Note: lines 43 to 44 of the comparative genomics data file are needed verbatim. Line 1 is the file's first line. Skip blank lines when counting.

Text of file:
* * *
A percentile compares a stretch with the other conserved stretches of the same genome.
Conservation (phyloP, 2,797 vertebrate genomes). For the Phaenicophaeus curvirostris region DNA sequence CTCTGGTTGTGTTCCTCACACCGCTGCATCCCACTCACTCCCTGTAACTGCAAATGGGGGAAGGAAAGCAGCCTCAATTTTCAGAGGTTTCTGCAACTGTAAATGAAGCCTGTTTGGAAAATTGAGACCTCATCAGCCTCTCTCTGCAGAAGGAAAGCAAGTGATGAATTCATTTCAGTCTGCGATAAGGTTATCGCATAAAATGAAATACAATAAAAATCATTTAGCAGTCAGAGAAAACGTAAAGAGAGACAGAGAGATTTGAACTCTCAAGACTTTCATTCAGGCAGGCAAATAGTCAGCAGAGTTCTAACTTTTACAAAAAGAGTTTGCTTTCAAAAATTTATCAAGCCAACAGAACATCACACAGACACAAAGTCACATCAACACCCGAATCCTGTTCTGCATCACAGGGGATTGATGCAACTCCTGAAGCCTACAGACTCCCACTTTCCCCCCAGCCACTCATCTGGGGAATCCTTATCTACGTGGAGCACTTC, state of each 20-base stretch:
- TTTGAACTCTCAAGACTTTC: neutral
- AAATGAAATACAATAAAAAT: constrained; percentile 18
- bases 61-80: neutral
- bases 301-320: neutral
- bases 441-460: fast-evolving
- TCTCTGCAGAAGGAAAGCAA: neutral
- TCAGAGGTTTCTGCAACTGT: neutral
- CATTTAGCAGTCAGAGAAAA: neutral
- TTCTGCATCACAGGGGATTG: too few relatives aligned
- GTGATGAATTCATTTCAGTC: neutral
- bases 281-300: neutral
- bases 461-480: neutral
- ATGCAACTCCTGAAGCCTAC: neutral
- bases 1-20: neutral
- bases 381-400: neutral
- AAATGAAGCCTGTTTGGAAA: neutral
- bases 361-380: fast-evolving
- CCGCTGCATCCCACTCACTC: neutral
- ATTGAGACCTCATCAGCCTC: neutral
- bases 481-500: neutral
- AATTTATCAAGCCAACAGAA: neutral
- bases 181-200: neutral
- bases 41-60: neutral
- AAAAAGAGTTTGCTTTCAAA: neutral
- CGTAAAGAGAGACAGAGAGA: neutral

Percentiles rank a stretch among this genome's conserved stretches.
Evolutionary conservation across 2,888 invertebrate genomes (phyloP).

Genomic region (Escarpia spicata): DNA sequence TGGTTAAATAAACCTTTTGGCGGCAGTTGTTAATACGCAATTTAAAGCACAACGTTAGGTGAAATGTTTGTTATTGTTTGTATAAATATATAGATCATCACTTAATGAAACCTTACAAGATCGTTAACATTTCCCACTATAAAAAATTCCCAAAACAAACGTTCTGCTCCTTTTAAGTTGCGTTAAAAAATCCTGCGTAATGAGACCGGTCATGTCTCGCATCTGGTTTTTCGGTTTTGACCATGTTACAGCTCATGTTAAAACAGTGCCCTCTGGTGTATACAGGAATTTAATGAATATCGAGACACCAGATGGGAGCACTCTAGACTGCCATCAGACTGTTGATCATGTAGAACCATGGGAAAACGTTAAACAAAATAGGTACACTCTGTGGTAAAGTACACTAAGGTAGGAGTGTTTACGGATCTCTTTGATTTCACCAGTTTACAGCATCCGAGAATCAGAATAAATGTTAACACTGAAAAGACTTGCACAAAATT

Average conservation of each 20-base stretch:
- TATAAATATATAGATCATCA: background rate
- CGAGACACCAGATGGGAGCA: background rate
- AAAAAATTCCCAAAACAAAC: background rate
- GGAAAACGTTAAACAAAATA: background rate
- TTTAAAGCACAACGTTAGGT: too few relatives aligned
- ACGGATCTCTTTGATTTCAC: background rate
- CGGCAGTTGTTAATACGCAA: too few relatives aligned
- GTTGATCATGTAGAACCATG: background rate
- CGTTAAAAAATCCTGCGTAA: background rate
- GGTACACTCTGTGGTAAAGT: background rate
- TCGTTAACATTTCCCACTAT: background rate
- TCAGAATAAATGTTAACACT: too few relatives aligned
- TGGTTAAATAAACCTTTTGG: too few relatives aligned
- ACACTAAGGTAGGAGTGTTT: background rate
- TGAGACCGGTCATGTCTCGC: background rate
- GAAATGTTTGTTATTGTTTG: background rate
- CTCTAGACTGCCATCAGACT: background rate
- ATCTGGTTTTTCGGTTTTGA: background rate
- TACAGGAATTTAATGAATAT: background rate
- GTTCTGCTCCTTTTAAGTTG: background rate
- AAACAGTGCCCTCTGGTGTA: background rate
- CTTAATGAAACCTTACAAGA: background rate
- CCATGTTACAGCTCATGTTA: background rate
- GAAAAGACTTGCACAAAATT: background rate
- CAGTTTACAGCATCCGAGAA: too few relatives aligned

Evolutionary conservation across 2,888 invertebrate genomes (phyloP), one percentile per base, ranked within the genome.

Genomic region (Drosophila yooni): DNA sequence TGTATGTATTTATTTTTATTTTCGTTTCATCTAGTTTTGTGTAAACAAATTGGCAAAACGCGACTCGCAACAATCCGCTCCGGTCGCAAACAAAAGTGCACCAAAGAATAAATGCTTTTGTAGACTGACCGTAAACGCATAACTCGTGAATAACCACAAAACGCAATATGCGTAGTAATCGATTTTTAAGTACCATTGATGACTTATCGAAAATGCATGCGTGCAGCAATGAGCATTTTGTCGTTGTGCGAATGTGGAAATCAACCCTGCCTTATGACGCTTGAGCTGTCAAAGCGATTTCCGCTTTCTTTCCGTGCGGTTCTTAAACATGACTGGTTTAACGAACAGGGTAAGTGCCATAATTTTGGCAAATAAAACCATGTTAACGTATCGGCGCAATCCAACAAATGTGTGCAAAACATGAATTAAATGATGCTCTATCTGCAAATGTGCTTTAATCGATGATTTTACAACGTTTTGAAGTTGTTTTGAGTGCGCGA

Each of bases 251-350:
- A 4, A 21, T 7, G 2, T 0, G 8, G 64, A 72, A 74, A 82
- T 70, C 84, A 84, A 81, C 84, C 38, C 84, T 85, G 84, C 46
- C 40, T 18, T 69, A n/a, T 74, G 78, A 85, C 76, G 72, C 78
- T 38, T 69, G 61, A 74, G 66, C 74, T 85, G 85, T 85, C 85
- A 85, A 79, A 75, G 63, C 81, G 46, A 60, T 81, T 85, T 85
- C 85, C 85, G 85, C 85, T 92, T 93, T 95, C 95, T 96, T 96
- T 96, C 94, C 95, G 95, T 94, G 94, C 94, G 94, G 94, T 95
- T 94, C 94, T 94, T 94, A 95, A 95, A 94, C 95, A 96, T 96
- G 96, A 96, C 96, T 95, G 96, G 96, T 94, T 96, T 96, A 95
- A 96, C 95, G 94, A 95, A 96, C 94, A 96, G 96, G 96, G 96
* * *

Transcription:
- TCAGAATAAATGTTAACACT: too few relatives aligned
- TGGTTAAATAAACCTTTTGG: too few relatives aligned